Online attacks aimed at major U.S. banks have helped to heighten industry cooperation and information sharing. But experts say not all attacks are equal, and understanding the motivation behind the attack is key.
The FS-ISAC's decision to increase the U.S. banking industry's cyberthreat level from "elevated" to "high" is way overdue, Aite's Julie McNelley and other experts say. Here's how banking institutions should enhance security.
Financial institutions are now at high risk of cyberattack, according to the Financial Services Information Sharing and Analysis Center. What can institutions do to protect themselves from new threats?
International law enforcement agencies last week touted the takedown of 36 websites that were used to sell stolen debit and credit data for more than 2.5 million accounts. But how much of an impact will the takedown ultimately have on card fraud?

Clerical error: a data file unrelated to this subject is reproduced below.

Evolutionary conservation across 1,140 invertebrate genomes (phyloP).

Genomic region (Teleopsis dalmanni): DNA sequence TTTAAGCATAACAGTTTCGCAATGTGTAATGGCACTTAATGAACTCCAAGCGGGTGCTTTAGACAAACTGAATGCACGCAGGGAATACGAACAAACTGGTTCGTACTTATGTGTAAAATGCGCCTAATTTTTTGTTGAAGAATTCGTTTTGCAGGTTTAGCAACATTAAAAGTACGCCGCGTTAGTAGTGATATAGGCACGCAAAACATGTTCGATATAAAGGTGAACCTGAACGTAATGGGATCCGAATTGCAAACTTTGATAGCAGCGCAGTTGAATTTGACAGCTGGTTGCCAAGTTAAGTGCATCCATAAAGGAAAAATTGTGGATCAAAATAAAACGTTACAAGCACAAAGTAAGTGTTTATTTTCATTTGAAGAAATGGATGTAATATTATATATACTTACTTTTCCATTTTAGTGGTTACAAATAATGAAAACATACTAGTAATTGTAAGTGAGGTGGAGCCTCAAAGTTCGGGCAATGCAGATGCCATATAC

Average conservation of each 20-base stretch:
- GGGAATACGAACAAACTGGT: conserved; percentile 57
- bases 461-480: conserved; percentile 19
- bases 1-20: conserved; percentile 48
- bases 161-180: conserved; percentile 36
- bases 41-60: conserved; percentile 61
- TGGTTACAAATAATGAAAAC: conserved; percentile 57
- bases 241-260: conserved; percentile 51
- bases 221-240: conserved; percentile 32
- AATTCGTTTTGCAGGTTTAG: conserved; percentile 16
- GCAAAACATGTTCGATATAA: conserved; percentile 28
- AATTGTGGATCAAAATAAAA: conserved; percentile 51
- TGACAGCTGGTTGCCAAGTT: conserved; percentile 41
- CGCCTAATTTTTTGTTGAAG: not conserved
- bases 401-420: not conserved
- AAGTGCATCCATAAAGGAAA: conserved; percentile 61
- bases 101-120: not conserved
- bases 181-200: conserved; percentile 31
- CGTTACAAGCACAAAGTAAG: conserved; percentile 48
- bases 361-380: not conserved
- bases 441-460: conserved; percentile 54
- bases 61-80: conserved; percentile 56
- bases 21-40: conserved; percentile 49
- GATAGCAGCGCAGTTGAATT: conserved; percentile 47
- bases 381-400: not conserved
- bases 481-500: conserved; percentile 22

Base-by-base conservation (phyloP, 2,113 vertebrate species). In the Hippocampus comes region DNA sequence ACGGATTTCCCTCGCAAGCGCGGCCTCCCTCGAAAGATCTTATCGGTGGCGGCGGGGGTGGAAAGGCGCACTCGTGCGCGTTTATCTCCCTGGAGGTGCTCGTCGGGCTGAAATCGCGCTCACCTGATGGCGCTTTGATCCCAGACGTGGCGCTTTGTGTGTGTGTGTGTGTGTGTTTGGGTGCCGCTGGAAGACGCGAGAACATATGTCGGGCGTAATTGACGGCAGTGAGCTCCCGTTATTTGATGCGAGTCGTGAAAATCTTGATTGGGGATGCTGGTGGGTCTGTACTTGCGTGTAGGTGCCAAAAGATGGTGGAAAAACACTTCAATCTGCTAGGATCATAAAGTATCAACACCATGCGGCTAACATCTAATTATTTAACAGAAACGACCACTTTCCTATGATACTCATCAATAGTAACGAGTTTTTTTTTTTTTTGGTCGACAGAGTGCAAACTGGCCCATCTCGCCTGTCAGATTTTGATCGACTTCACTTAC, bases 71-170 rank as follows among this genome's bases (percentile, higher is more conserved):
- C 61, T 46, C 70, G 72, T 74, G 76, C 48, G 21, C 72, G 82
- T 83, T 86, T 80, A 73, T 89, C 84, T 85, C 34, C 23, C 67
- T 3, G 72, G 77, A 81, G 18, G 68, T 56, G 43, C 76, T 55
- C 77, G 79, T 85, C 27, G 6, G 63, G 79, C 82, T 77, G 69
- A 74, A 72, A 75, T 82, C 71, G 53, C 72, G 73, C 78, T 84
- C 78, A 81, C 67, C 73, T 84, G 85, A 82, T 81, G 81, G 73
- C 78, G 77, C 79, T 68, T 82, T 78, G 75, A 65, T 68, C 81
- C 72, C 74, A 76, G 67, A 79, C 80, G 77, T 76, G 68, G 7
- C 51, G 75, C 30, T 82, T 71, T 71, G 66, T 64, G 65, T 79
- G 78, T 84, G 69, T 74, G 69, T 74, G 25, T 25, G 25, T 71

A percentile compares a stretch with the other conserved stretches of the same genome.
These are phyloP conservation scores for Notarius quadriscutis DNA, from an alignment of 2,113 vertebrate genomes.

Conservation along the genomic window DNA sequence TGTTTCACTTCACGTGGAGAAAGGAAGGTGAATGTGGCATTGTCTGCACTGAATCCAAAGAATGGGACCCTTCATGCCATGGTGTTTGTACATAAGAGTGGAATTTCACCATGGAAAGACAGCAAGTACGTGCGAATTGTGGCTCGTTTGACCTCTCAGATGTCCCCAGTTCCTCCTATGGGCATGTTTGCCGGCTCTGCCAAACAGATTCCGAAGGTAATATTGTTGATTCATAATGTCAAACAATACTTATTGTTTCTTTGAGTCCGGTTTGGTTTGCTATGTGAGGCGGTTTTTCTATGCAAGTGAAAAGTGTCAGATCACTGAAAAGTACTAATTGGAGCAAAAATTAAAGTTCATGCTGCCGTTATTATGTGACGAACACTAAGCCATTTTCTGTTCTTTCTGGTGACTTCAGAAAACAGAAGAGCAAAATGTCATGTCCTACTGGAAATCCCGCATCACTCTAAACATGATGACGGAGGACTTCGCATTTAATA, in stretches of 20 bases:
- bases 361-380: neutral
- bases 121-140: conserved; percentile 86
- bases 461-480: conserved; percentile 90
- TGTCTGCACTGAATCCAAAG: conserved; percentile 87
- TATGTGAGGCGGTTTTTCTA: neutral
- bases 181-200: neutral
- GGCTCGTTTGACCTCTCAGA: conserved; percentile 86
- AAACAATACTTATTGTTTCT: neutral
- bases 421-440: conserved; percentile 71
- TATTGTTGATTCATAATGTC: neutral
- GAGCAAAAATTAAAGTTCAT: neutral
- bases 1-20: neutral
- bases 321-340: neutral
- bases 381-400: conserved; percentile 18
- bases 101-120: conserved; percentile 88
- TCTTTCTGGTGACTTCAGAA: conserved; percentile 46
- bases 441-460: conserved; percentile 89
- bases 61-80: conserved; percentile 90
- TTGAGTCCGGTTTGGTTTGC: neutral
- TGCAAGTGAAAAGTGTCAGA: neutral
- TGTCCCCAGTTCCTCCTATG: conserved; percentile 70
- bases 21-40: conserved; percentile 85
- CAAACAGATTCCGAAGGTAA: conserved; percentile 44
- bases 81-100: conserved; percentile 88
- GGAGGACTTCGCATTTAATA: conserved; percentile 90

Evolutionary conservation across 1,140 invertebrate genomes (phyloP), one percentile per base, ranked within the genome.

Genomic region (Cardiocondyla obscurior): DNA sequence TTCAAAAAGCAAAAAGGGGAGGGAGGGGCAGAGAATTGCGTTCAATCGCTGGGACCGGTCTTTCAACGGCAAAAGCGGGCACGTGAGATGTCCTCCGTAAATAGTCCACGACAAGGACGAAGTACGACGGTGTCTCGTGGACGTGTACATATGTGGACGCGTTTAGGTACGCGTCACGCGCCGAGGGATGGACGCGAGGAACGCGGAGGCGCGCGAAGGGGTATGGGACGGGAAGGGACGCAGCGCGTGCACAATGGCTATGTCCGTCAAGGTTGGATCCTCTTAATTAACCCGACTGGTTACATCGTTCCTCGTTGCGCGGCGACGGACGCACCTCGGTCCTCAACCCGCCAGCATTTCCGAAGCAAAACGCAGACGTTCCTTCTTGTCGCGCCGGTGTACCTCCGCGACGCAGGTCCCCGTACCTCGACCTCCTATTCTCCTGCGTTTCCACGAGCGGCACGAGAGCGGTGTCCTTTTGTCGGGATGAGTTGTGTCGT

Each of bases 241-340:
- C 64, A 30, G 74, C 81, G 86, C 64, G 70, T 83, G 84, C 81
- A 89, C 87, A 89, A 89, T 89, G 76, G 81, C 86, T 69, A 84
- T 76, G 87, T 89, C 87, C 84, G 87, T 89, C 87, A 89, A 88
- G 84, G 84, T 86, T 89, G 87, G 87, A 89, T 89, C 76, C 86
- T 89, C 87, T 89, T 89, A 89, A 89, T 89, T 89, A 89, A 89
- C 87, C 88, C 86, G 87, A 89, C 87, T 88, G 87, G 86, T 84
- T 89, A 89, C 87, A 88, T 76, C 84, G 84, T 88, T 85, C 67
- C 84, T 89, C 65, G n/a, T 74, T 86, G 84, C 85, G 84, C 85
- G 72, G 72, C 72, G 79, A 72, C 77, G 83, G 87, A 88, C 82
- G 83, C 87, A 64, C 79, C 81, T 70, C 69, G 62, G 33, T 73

U.S. and Estonian authorities have broken up one of the largest Internet crime schemes that allegedly netted $14 million in fraudulent advertising fees and infected 4 million computers in 100 countries.
Ohio is relatively new to enterprise information security, and according to David Shaw, the state's chief information security officer, there is still much to do to ensure that all the agencies' critical infrastructure is protected.
Oregon state agencies are coming together to develop a centralized plan, ending a previously siloed approach, to simplify compliance with Internal Revenue Service rules to safeguard taxpayer data, says state CISO Theresa Masse.
"We took our understanding of the tools, tradecraft and techniques used by these malicious actors, and converted it into actionable information that ... would lower their risk to the type of attack we saw at RSA," DHS Secretary Janet Napolitano says.